Living counter culturally takes a lot of effort. To actively believe in unpopular and contradictory opinions to the widely accepted norm requires a fortitude that I often feel I might not have, and is sometimes so draining that I almost switch back to the easy wave of giving in. This generation of hipsters and their preceding Beatniks have implanted in us the notion that counter culture is glamorous, that “standing up” for your own truth immediately garners respect and admiration. Like most everything else, the reality is a bit sloppy.
It’s a little painfully ironic to desperately want a shield of impenetrable confidence and for the comments or unsolicited (and solicited) opinions of others to truly have no bearing on my self-worth. I try so hard to believe that my ecosystem of Planet Barae is on its own orbit and I’m a sarcastic little badass, but the truth is that belief takes a lot of work. Relinquishing the need for approval and agreement is scary. How can I be okay with myself and my own values and ideas when so many people, including people I love, are convinced of their exact contradiction?
I have not arrived at the answer. And I think that’s because it’s a shape-shifter — constantly morphing and altering positions and appearances and teleporting a couple years — that “answer” is. I’ve become pretty convinced that there isn’t actually a destination. Most likely I’ll never really be 100% comfortable with my own beliefs when others are seriously challenging them, especially the ones condemned by society as a whole. And I can only imagine what serenity in my own skin feels like. It will require a lot of introspection; of spending time to get to know myself and actually appreciate what I have to offer; of chipping away at the constraining blocks that keep me yearning, reaching for validation. Look at me being all philosophical.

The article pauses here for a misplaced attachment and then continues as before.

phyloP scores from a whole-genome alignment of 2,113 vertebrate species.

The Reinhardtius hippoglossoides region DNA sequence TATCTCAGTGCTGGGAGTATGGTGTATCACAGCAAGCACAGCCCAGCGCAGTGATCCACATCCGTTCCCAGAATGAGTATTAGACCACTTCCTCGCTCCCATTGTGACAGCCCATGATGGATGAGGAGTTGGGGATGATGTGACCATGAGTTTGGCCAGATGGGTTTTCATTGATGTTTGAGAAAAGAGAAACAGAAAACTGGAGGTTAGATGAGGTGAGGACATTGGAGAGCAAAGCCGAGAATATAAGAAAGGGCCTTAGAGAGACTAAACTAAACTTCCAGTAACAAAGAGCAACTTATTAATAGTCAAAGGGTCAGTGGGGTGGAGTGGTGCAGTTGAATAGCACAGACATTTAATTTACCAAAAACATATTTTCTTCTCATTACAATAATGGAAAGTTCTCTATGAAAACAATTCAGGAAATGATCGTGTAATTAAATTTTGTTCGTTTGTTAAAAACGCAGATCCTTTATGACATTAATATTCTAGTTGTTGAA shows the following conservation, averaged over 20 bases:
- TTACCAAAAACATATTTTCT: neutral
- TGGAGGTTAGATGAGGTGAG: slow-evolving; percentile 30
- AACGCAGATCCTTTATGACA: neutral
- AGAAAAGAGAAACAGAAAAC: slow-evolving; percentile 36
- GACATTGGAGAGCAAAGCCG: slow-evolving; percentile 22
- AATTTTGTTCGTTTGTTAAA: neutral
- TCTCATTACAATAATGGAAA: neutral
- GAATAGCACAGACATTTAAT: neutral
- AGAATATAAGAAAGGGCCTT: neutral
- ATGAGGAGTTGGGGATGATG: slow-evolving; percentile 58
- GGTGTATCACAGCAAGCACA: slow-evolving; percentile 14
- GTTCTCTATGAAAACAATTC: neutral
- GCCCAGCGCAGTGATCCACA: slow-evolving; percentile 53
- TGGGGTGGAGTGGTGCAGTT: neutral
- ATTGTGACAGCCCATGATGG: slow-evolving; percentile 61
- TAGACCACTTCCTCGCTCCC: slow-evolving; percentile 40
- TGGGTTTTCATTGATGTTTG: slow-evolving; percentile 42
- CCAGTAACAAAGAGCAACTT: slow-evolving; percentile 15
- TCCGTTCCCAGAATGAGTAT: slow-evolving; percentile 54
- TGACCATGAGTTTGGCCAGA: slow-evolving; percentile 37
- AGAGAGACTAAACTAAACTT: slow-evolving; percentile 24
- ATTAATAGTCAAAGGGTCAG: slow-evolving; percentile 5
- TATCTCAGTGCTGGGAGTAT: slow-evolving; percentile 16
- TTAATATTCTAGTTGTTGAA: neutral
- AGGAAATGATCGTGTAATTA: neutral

There’s a few different facets of this endeavor for me. There’s the reality-check of a college not welcoming me with congratulatory arms, challenging my buried belief that I’m the special one, and somehow the world is different for me. I need that challenge. It’s refreshing and comforting to know that really, I’m not special, I don’t have some rare qualities that make me stand out, I share the same obstacles and doubts of actually everyone else on this planet and if I took the time to look, I’d realize that everyone thinks they’re the special one. There’s the realization that some members of my family and friends still strongly consider health as a moral issue and are unclear how to support me, and I am really, truly allowed to stick to my own convictions and perhaps simply disengage in that topic of discussion with them. Those people remain valid, important, nourishing people in my life, on other fronts.
Sometimes pushing forward on my own route seems insurmountable. Sometimes I am convinced that the overwhelming evidence of the entire cultural environment surrounding me might be right, and who am I to assume the self-righteous position of truth-proclaimer? I’m no revolutionary. Yet I continue to be taught that I really don’t need to start a revolution (a la SNL-Bernie Sanders). The reassurance that not a single action of mine requires approval of any external source, arising from my own embedded spark and the sheer fact that I exist, is a guiding force that I am constantly working to embrace. Every thought and extremely socially unacceptable joke that will make no one laugh outside of my head is a reminder that I don’t even need to believe it, I am a badass whether I like it or not.
It’s gonna take a lot more work and a lot more effort to fully embody this truth. I don’t envision an endpoint and I’m excited to embark on some kind of life-long vision quest, though I feel myself tip toeing into the desperately needed unknown and I’m terrified. Even though I just proclaimed this whole idea to be a self-empowered, introspective enterprise, I think it is a lot more powerful and empowering to know others are on the same venture. I could use some advice. How are you living your truth?